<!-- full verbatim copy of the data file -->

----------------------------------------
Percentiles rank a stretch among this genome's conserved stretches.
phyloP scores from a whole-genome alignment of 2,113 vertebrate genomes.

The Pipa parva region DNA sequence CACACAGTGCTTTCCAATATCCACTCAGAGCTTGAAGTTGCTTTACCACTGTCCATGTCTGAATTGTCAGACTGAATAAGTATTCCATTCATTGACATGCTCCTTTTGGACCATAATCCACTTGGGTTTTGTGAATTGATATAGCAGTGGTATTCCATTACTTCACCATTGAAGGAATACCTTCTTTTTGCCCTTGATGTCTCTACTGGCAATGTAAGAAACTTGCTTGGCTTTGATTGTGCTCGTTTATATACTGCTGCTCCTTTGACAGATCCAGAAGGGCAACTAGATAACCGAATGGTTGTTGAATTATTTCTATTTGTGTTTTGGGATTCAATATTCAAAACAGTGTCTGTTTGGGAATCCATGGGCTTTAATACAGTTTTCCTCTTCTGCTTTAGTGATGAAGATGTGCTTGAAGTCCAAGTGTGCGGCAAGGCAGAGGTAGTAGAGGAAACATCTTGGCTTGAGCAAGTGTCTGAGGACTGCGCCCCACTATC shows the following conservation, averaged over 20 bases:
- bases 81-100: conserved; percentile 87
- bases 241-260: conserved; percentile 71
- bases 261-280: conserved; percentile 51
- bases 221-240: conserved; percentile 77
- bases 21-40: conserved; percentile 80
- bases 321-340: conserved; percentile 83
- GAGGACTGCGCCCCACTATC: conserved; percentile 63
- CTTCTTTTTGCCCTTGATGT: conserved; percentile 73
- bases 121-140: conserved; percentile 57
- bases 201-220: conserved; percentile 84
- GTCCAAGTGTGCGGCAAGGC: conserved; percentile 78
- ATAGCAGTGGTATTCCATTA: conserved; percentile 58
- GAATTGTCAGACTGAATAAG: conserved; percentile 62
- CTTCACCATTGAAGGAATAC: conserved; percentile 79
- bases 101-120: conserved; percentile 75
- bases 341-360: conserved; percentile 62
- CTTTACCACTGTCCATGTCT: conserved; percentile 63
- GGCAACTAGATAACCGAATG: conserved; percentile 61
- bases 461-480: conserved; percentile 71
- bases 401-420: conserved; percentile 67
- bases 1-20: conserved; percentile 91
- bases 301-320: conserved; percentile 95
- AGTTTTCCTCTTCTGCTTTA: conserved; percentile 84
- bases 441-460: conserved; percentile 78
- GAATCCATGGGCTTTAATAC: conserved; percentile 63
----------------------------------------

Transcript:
Percentiles rank a stretch among this genome's conserved stretches.
phyloP scores from a whole-genome alignment of 2,113 vertebrate genomes.

The Pipa parva region DNA sequence CACACAGTGCTTTCCAATATCCACTCAGAGCTTGAAGTTGCTTTACCACTGTCCATGTCTGAATTGTCAGACTGAATAAGTATTCCATTCATTGACATGCTCCTTTTGGACCATAATCCACTTGGGTTTTGTGAATTGATATAGCAGTGGTATTCCATTACTTCACCATTGAAGGAATACCTTCTTTTTGCCCTTGATGTCTCTACTGGCAATGTAAGAAACTTGCTTGGCTTTGATTGTGCTCGTTTATATACTGCTGCTCCTTTGACAGATCCAGAAGGGCAACTAGATAACCGAATGGTTGTTGAATTATTTCTATTTGTGTTTTGGGATTCAATATTCAAAACAGTGTCTGTTTGGGAATCCATGGGCTTTAATACAGTTTTCCTCTTCTGCTTTAGTGATGAAGATGTGCTTGAAGTCCAAGTGTGCGGCAAGGCAGAGGTAGTAGAGGAAACATCTTGGCTTGAGCAAGTGTCTGAGGACTGCGCCCCACTATC shows the following conservation, averaged over 20 bases:
- bases 81-100: conserved; percentile 87
- bases 241-260: conserved; percentile 71
- bases 261-280: conserved; percentile 51
- bases 221-240: conserved; percentile 77
- bases 21-40: conserved; percentile 80
- bases 321-340: conserved; percentile 83
- GAGGACTGCGCCCCACTATC: conserved; percentile 63
- CTTCTTTTTGCCCTTGATGT: conserved; percentile 73
- bases 121-140: conserved; percentile 57
- bases 201-220: conserved; percentile 84
- GTCCAAGTGTGCGGCAAGGC: conserved; percentile 78
- ATAGCAGTGGTATTCCATTA: conserved; percentile 58
- GAATTGTCAGACTGAATAAG: conserved; percentile 62
- CTTCACCATTGAAGGAATAC: conserved; percentile 79
- bases 101-120: conserved; percentile 75
- bases 341-360: conserved; percentile 62
- CTTTACCACTGTCCATGTCT: conserved; percentile 63
- GGCAACTAGATAACCGAATG: conserved; percentile 61
- bases 461-480: conserved; percentile 71
- bases 401-420: conserved; percentile 67
- bases 1-20: conserved; percentile 91
- bases 301-320: conserved; percentile 95
- AGTTTTCCTCTTCTGCTTTA: conserved; percentile 84
- bases 441-460: conserved; percentile 78
- GAATCCATGGGCTTTAATAC: conserved; percentile 63